In Sophocles’ Antigone, Antigone and Creon both have qualities of a tragic hero according to Aristotle’s definition. Aristotle believes a tragic hero is a decent human, but falls due to a weakness in one’s character. In the plot, Antigone decides to bury her brother, which defies the laws of Creon, the dictator of Thebes. Antigone believes she must hold her family values and the gods’ beliefs with utmost respect. Antigone refuses to deny her crime, so she is sentenced to be death by Creon.
According to Aristotle, a tragic hero is someone “between two extremes... not eminently good and just, yet whose misfortune is not brought about by some error or frailty” (Poetics). Tragedy is intended to create catharsis by making the audience sympathize with the protagonist. Therefore, the point of a tragic character is to make these emotions. An effective tragedy causes the audience’s emotions to mirror this rise and fall. Antigone has a few tragic flaws going for her, or rather against her.
W.H. Auden once said, “The truly tragic kind of suffering is the kind produced and defiantly insisted upon by the hero himself so that, instead of making him better, it makes him worse.” This suffering is what makes a tragic hero, along with other criteria. As is common in all tragedies, Antigone by Sophocles contains a very obvious tragic hero. Of the many characters, two stand out with similar flaws, Antigone and Creon. They are both flawed in their excessive pride, or hubris.
The Greek playwright Sophocles brilliantly provided an answer to these moral mysteries in his work, Antigone: “Think: all men make mistakes,/ But a good man yields when he/ Knows his course is wrong,/ And repairs the evil: The only/ Crime is pride” (Sophocles). Understanding what Sophocles is trying to explain in this passage isn’t extremely difficult to decipher. We as humans are all bound to make mistakes. There is no other way about it. But when a good person recognises that they have made a mistake, or have done wrong, they fix
Aristotle states that a tragic hero is, “a person who must evoke a sense of pity and fear in the audience. He is considered a man of misfortune that comes to him through an error of judgment.” Notice that Aristotle uses the words he, man, and him and not she, woman, or her. This hints that the tragic hero must be a man, not a woman. A tragic hero must also have certain characteristics such as hubris, hamartia, peripeteia, anagnorisis, nemesis, and catharsis. These all mean that the character’s tragic downfall must have a beginning, middle, and end and emanate a feeling of pity and fear in the audience.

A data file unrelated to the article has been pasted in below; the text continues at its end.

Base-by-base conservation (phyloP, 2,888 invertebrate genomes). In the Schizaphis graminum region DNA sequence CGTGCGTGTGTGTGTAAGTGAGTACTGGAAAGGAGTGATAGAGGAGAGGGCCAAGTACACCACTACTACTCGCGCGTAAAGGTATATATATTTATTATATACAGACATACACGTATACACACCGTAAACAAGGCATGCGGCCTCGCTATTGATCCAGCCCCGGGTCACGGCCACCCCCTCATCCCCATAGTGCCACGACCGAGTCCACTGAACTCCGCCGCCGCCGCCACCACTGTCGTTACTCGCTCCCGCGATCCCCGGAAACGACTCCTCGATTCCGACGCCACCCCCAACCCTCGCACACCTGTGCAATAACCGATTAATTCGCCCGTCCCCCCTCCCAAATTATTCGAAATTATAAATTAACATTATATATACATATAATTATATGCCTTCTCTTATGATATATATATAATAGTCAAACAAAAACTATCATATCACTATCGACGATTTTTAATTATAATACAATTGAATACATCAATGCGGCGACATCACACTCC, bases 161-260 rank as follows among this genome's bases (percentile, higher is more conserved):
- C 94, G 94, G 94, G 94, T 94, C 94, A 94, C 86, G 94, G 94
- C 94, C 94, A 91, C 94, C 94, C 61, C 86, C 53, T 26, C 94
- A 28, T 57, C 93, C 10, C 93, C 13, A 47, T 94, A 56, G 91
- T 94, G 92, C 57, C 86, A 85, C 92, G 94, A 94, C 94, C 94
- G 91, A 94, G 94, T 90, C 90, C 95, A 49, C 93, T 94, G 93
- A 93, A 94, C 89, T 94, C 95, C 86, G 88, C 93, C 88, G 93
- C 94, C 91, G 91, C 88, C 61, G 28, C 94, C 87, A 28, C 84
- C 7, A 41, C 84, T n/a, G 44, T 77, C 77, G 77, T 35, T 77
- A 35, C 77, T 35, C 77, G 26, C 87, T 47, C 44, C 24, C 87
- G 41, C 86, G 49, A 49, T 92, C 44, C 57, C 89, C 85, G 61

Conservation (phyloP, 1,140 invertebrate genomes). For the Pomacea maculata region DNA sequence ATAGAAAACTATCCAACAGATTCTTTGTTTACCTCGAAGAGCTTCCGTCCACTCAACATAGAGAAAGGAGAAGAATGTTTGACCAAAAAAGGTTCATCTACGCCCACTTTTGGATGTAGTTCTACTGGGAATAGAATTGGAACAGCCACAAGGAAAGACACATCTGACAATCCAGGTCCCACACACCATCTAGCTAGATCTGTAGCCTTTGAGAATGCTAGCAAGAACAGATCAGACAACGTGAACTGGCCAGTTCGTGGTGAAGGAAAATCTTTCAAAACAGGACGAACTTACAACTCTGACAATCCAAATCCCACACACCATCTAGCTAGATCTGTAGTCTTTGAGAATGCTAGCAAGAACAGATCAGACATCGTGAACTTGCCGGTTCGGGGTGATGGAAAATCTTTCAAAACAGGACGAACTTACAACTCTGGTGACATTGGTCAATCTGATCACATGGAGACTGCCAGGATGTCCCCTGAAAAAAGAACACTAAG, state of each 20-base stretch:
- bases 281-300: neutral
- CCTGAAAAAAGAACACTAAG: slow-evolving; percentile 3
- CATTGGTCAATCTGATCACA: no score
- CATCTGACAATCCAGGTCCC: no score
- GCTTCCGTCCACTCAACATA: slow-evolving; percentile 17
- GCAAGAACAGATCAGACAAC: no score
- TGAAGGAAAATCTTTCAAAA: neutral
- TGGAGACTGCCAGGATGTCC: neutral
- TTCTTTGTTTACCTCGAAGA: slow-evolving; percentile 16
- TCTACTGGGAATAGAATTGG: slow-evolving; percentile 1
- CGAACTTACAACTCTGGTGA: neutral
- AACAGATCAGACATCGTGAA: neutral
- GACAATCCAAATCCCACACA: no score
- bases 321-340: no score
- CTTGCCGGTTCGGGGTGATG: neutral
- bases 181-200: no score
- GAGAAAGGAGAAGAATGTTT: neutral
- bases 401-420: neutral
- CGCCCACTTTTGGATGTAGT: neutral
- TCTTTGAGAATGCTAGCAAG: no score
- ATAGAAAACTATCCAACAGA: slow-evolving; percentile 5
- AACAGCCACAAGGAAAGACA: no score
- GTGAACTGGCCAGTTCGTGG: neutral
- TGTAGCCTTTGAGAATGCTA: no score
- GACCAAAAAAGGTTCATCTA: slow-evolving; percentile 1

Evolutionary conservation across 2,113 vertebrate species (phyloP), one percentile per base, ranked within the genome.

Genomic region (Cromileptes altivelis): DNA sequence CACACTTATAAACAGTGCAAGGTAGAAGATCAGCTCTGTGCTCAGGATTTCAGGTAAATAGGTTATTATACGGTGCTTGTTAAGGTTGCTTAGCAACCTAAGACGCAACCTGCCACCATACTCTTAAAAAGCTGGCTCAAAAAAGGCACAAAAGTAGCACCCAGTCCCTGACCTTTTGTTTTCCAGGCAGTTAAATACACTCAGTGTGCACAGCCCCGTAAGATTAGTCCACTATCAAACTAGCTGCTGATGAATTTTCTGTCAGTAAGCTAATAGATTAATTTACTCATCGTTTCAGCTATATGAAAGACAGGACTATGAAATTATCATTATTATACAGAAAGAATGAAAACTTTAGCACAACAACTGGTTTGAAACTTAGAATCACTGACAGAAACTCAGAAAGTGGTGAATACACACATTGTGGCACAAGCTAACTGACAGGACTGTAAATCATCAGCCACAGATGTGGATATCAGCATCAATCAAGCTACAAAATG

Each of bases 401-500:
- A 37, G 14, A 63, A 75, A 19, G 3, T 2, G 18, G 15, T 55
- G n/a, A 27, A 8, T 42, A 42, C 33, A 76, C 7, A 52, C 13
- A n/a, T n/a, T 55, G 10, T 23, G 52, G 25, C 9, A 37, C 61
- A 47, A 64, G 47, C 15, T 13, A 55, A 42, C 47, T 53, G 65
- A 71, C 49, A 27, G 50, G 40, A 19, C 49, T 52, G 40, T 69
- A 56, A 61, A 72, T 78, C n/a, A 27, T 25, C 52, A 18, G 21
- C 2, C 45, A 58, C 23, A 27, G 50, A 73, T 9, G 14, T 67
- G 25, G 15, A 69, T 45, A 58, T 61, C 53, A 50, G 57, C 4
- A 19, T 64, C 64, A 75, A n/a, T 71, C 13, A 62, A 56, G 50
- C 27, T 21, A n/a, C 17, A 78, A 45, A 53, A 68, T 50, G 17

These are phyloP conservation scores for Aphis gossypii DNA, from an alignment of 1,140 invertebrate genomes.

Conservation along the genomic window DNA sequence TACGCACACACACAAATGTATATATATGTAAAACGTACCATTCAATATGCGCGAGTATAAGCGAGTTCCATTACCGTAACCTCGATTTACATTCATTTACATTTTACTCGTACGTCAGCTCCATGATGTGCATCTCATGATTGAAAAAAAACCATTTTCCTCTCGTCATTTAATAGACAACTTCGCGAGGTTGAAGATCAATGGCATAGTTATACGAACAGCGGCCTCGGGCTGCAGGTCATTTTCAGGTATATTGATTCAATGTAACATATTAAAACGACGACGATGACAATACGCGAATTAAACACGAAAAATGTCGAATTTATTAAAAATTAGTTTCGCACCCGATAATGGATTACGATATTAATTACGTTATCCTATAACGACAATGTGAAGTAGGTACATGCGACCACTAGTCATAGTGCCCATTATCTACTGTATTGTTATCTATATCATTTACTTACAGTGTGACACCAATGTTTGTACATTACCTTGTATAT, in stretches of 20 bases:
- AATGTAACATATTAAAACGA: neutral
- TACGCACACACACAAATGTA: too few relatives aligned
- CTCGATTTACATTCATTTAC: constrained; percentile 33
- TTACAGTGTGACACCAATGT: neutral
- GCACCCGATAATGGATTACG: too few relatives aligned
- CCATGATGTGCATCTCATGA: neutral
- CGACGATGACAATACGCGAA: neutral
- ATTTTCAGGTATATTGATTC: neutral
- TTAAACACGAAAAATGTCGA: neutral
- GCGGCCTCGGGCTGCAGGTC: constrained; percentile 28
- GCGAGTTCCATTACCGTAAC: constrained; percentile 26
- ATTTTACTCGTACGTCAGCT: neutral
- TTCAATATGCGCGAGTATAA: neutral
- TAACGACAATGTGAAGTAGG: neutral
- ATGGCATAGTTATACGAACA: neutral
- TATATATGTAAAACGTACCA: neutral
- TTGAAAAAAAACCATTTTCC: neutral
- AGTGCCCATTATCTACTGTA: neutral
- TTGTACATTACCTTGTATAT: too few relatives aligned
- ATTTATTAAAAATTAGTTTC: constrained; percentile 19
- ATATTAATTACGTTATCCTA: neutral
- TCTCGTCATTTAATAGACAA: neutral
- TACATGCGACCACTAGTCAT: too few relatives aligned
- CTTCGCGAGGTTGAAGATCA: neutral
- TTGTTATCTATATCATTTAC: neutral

Flaws of a Tragic Hero! Honor can be looked upon in different ways. In the play The Tragedy of Julius Caesar, Marcus Brutus is looking and thought to be honored for his selfless actions, but Mark Antony seems to think otherwise. Antony contrasts from Brutus, which helps Brutus’ development as a tragic hero and advances the plot. Antony is the character that contrasts with Brutus.
Do you ever wish you could go back in time to change all those wrong choices you made? Unfortunately, we can’t undo what we have already done, but accepting what you have done wrong will help you do the right. Aristotle states “One must discover the truth of his wrong choice and accept responsibility for his actions” (Aristotle's Tragic Terms). In order for someone to be a tragic hero they must understand what their mistake was. This closely relates to Marcus Brutus in The Tragedy of Julius Caesar.
Macbeth suffers from being the tragic hero of the play where he has numerous flaws but most noticeably his uncontrolled ambition and desire for power which leads to his tragic defeat. “Aristotle stated that a tragic hero must be of certain qualities: a
Although the refusal of naming others gets him hanged, Proctor finally sees some goodness in himself. He says, of himself, “I do think I see some shred of goodness in John Proctor” (Miller 1166). John Proctor is an excellent example of these three ideas regarding the tragic hero. He fits the other three points as well, but the points stated above are the most prominent. Aristotle’s ideas on tragedy have allowed readers to analyze stories differently.
Creon had his chance at a 'Happily Ever After ' if he could only control his obstinacy. Of course, the king 's pride clouds his judgment and leads to his utter downfall and cataclysmic realization of his faults. Through his story, it is evident that Creon is the tragic hero of the story Antigone because he exhibits